> just copied the recording over the network to my desktop machine in Linux
    > (I just clicked the "browse local network" icon on the desktop and then
    > found the DVR machine in the list of computers, and dragged the file over,
    > just like in Windows).
    >
    > http://img32.exs.cx/img32/5714/screenshot15.jpg

    Well, maybe I spoke too soon. The Xvid files play *beautifully* full screen
    (1280x1024) in Linux, and the file sizes were smaller than I've been getting
    with VirtualDub and similar settings (a half hour show averaged 180MB in my
    testing over the weekend).

    But when I try to play them on Windows machines (I tried two), I get errors
    saying they're "corrupt", ot "no codec", or the Divx player will crash or
    complain about "no audio" even if I use uncompressed PCM audio, Windows Media
    Player just crashes every time, and Beyond Media either ignored attempts to
    play the files or locked up.

    I have hundreds of Xvid files created both with VirtualDub and transcode (DVD
    rips in Linux) that play beautifully with Beyond Media or any other player.

    "Gspot" tells me I have 4 suitable codecs and that Direct Show is capable of
    rendering the files created with avidemux2, yet they refuse to play in
    Windows.

    Does any of this sound familiar to anyone? Hopefully there are Linux users
    lurking here who can tell me what I'm doing wrong or etc.
  37. Archived from groups: rec.video.desktop (More info?)

    On Mon, 30 Aug 2004 09:47:44 -0700, Keith Clark wrote:

    >
    >
    > Keith Clark wrote:
    >
    >> On Thu, 19 Aug 2004 16:52:52 -0700, David Chien wrote:
    >>
    >> >> I don't know what's the point of all these trouble and money.
    >> >> Why not get this instead?
    >> >> <http://www.tacp.toshiba.com/dvr/product.asp?model=SD-H400>
    >> >
    >> > 1) can't load up your own movies.
    >> > 2) can't load up your own MP3 music
    >> > 3) can't load up your own pictures.
    >> > 4) can't surf the net on the TV
    >> > 5) can't burn/copy CD/DVDs with one from other discs
    >> > 6) can't run applications with one.
    >> > etc.
    >> >
    >> > Basically, the custom DVRs let you do everything these DVD/PVR
    >> > recorders do, but a whole lot more. With a 400GB HD, you can have a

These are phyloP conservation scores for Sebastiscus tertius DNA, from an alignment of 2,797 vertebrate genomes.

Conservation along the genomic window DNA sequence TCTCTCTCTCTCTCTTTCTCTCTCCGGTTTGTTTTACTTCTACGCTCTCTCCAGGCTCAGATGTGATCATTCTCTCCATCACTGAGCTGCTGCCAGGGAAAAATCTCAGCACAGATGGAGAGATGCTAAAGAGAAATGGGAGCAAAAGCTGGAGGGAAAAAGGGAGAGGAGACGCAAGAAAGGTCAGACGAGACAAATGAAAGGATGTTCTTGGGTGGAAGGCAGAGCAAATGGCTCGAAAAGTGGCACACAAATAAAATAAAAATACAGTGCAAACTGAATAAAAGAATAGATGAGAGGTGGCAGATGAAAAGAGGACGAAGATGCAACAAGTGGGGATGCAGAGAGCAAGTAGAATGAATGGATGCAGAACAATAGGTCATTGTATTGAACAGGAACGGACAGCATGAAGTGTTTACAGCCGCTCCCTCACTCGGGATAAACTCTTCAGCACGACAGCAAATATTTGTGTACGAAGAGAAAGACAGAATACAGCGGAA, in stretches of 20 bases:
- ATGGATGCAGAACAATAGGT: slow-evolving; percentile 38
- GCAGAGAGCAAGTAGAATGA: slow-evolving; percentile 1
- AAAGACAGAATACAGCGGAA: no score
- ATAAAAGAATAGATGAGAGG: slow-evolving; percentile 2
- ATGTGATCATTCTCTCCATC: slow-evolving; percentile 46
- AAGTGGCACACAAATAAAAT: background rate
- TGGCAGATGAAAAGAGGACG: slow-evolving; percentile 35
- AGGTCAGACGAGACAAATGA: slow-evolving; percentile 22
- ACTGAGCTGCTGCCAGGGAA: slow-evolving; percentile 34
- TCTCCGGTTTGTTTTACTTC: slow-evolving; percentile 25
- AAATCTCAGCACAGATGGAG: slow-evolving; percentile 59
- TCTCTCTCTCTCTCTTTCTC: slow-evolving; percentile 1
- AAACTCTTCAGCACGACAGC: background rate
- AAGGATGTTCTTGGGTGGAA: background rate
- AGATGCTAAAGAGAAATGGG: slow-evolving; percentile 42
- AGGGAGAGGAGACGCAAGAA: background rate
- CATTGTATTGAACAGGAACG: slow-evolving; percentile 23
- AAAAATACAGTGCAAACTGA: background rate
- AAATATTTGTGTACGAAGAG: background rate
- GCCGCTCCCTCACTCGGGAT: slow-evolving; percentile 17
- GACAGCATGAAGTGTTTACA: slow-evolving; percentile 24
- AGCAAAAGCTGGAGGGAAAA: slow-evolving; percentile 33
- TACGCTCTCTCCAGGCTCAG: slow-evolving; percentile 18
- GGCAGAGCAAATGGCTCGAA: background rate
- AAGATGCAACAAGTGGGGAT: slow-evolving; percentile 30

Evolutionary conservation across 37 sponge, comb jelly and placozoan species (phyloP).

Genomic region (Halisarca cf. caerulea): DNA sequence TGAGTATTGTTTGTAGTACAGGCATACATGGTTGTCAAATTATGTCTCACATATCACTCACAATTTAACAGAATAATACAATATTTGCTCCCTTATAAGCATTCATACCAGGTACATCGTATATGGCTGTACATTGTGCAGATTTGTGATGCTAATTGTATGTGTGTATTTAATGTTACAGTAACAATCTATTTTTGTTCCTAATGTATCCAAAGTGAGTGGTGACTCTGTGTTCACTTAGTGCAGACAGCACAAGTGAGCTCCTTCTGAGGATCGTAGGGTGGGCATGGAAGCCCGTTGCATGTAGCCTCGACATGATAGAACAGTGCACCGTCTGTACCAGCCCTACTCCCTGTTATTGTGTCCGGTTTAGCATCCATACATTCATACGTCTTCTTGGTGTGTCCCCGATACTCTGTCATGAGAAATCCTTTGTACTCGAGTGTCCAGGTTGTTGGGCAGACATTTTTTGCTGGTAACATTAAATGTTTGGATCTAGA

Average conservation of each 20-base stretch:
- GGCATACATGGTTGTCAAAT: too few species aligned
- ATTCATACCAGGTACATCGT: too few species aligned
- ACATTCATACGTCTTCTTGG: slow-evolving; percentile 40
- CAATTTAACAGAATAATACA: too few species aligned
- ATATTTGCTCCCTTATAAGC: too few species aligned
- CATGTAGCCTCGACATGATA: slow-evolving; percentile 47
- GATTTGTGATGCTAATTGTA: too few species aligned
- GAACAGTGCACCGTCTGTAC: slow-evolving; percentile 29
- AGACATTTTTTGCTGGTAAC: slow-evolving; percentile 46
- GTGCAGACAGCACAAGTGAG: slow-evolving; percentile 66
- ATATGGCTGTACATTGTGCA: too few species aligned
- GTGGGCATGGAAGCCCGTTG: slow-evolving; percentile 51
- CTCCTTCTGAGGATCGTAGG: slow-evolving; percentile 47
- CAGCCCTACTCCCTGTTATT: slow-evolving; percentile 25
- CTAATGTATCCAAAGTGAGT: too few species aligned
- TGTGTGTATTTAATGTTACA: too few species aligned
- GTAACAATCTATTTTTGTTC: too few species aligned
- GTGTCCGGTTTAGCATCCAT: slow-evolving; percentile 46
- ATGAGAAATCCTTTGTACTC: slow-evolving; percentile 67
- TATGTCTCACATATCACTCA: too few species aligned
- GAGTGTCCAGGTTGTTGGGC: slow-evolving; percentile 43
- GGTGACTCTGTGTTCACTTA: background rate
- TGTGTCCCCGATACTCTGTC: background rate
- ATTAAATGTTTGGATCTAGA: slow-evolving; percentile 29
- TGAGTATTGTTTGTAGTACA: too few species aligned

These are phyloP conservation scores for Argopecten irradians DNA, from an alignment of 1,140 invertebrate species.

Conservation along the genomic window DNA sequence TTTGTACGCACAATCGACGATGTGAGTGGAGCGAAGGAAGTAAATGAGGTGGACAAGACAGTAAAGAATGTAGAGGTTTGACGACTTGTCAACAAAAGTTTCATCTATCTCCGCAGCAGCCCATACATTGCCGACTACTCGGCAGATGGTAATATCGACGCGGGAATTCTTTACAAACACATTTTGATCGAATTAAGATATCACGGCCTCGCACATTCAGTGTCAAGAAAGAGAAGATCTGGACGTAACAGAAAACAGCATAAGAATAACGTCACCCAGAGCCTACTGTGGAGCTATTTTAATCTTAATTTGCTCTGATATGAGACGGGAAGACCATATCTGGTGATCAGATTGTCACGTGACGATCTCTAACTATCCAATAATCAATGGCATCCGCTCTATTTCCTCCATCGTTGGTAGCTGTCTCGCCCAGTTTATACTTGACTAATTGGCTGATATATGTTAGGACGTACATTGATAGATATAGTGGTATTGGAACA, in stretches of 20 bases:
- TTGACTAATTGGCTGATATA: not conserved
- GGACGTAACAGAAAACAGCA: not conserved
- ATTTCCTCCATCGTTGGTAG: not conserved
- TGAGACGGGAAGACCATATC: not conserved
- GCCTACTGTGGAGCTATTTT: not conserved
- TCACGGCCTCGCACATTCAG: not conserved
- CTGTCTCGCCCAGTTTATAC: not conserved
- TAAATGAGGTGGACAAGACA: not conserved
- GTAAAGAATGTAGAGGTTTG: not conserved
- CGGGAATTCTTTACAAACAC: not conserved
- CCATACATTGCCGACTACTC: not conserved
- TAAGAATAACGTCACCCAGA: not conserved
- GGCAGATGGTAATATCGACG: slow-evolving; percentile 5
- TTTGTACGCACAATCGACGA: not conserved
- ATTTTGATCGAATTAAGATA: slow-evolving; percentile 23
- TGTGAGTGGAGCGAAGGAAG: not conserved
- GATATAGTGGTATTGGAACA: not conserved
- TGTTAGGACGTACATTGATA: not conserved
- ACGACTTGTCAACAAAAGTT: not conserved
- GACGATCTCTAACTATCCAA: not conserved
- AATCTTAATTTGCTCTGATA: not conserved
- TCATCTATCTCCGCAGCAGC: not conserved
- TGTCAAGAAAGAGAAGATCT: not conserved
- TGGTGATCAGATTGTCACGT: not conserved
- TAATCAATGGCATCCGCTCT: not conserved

>> > hundred movies, ten thousand music files, a million photos all at your
    >> > fingertips. And when watching TV shows, yes, you can record just like a
    >> > PVR, but also edit out segments you don't want, create DVDs from home
    >> > camcorder movies, surf the internet while watching TV
    >> > (side-by-side/PIP), edit documents, etc.
    >>
    >> By the way, I just found a great editing tool to use on Linux to cut
    >> commercials from BeyondTV mpeg-2 recordings and save to Xvid. Since I
    >> prefer Linux as a desktop environment and since most of my archiving is in
    >> Xvid, this lets me reboot my home desktop machine a lot less often.
    >>
    >> The program is "avidemux". Don't let that scare you - it has a great GUI
    >> and menus, easily as good as VirtualDub in Windows. I prefer SuSE linux
    >> because it doesn't make you be a geek to use Linux, it "just works" out of
    >> the box. (see the review on MSNBC - http://www.msnbc.msn.com/id/5831949/).
    >>
    >> Anyway here's a screenshot I took of my first attempt a few minutes ago. I
    >> just copied the recording over the network to my desktop machine in Linux
    >> (I just clicked the "browse local network" icon on the desktop and then
    >> found the DVR machine in the list of computers, and dragged the file over,
    >> just like in Windows).
    >>
    >> http://img32.exs.cx/img32/5714/screenshot15.jpg
    >
    > Well, maybe I spoke too soon. The Xvid files play *beautifully* full screen
    > (1280x1024) in Linux, and the file sizes were smaller than I've been getting
    > with VirtualDub and similar settings (a half hour show averaged 180MB in my
    > testing over the weekend).
    >
    > But when I try to play them on Windows machines (I tried two), I get errors
    > saying they're "corrupt", ot "no codec", or the Divx player will crash or
    > complain about "no audio" even if I use uncompressed PCM audio, Windows Media
    > Player just crashes every time, and Beyond Media either ignored attempts to
    > play the files or locked up.
    >
    > I have hundreds of Xvid files created both with VirtualDub and transcode (DVD
    > rips in Linux) that play beautifully with Beyond Media or any other player.
    >
    > "Gspot" tells me I have 4 suitable codecs and that Direct Show is capable of
    > rendering the files created with avidemux2, yet they refuse to play in
    > Windows.
    >
    > Does any of this sound familiar to anyone? Hopefully there are Linux users
    > lurking here who can tell me what I'm doing wrong or etc.

    Finally solved it with the help of the guy who wrote the software. Turns
    out I'd installed a buggy MP3 encoder. I upgraded to the latest version
    (of "Lame") and that fixed the problem. The Xvid files look amazing.